Stellar founder Jed McCaleb founded the Mt. Gox Bitcoin exchange back in 2010. Fast forward to 2013, and the platform handled over 70% of the world’s BTC trading. Mt. Gox seemed too big to fail, but it actually failed when hackers stole around 850,000 BTC between 2011 and 2014. The news of the thefts caused another big drop in Bitcoin prices.
Meanwhile, the adoption of technologies increased, leading to the emergence of products such as BTC storage devices like Elliptic. The US crypto exchange giant Coinbase also took to the stage and raised $ 25 million.
In regulatory terms, the period between 2013 and 2014 marked the start of several governments to take notice of Bitcoin. China’s central bank banned banks from facilitating BTC transactions, while the US government auctioned about 29,000 BTC that were confiscated from Silk Road operators.
Large altcoins projects such as Ethereum emerged by 2015 when the founders were looking for digital currencies with features to fix perceived errors in the Bitcoin protocol. Mining took it a step further with the introduction of application-specific integrated circuits and the rise of industrial bitcoin mining.
Since no consensus was reached on the block size limit in August 2017, a chain split occurred in August 2017 that led to the creation of Bitcoin Cash (BCH). However, the real notoriety came when the price of Bitcoin rose nearly 20-fold from January 2017 to mid-December, almost exceeding the $ 20,000 mark.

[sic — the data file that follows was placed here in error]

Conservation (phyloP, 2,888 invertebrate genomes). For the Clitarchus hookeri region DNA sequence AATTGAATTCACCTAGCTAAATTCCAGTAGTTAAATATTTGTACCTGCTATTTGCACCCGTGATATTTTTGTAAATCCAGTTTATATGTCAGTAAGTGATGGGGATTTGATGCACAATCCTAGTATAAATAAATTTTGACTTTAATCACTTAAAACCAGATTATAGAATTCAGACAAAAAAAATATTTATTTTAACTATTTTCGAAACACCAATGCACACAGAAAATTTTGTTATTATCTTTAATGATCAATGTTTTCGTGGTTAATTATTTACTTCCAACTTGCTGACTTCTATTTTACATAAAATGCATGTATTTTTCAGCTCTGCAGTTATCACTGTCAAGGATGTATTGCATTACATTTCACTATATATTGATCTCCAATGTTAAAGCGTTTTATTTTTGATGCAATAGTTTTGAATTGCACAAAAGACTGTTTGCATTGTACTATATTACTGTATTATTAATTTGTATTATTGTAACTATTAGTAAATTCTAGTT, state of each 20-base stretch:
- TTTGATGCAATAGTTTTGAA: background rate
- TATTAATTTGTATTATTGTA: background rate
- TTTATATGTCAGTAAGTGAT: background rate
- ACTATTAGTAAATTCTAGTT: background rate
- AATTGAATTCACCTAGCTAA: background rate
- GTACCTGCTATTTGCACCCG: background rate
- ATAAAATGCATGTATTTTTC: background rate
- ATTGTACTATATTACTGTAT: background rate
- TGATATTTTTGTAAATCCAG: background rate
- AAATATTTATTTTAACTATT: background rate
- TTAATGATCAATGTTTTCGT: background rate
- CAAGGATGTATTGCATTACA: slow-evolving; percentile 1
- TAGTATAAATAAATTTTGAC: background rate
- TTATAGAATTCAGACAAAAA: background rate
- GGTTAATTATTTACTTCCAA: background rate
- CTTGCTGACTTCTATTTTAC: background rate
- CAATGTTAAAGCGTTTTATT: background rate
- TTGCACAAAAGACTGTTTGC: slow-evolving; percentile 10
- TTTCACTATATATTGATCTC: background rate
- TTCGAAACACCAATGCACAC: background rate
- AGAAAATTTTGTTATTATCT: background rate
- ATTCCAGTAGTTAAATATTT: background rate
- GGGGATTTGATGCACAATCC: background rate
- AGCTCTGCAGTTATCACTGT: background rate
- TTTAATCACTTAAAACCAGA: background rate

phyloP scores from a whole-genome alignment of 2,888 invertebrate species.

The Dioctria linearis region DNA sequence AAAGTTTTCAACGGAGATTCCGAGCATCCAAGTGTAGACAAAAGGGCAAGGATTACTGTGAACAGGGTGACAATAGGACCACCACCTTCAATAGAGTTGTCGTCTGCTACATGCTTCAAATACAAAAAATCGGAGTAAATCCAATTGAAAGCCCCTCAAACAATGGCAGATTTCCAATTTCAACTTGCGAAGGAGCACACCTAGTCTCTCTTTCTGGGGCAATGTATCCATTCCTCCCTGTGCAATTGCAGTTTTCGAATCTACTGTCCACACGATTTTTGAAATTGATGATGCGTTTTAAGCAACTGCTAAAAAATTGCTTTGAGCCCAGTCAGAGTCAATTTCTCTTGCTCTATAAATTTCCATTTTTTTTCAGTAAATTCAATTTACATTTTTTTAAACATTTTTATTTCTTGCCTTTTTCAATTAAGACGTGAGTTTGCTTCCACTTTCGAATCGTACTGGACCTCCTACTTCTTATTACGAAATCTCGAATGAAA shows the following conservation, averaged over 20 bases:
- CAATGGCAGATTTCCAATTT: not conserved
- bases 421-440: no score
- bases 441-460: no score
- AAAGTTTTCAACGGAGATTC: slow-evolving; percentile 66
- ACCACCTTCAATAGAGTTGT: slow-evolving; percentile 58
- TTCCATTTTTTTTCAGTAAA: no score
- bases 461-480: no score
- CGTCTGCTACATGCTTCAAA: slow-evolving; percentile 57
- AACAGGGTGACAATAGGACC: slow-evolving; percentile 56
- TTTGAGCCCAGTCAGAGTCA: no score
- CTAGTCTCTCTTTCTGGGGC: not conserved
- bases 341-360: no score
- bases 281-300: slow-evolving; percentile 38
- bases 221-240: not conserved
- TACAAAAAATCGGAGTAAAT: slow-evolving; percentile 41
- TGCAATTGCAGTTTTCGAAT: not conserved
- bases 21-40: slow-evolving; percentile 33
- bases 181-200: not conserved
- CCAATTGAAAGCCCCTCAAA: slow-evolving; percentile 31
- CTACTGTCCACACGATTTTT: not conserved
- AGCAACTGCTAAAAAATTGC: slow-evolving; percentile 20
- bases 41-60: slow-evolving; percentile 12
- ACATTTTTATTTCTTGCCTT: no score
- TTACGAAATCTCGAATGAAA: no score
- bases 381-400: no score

Macro hedge funds, corporations and the rest of the institutional herd
Bitcoin’s rise to the $ 20,000 price level in 2017 was immediately followed by a significant and sustained crash that bottomed out at $ 3,800 in early 2018. The bear market would last for the remainder of the year, with several proponents advocating an institutional takeover as the next step in Bitcoin evolution.
Although Bitcoin is in a bear market, its fundamentals continued to improve. By mid-2019, the network hash rate had exceeded 70 exahashes per second – more than ten times the number of grains of sand on the planet. Bitcoin derivatives also picked up speed, introducing markets such as futures and options contracts. Mainstream companies like Fidelity announced plans for Bitcoin custody solutions.
In 2020, Bitcoin seemed to have become the darling of institutional investors, with hedge funds and companies seeking direct exposure to BTC. Some publicly traded companies have even put Bitcoin on their balance sheets and hold the highest-ranking cryptocurrency by market capitalization as a treasury reserve asset amid recurring currency devaluation policies in major economies.
Bitcoin shot above the $ 20,000 mark in late 2020 but didn’t stop there. Following successive reports from major companies buying BTC, the price soared again parabolically, despite having fallen 50% during the first COVID-19 sell-off in Q1 2020.
What’s next for Bitcoin?
It’s only just beginning of 2021, but Bitcoin has already hit over $ 42,000, double the magic number in 2017. In the 12 years since Satoshi released the first Bitcoin client, the network and the ecosystem itself developed out of being used in the Cypherpunks arena to grab Wall Street’s attention.
Related: Ready for Impact? After reaching $ 42,000, bitcoin price volatility may increase
During this time, gamers, darknet narcotics providers, failed nationals, techpreneurs, hedge funds, LLCs and everyday investors have come to the world’s most popular cryptocurrency. Perhaps government adoption is next on the agenda, and Bitcoin could become a reserve currency of a major world power. Would Satoshi be satisfied with such a result?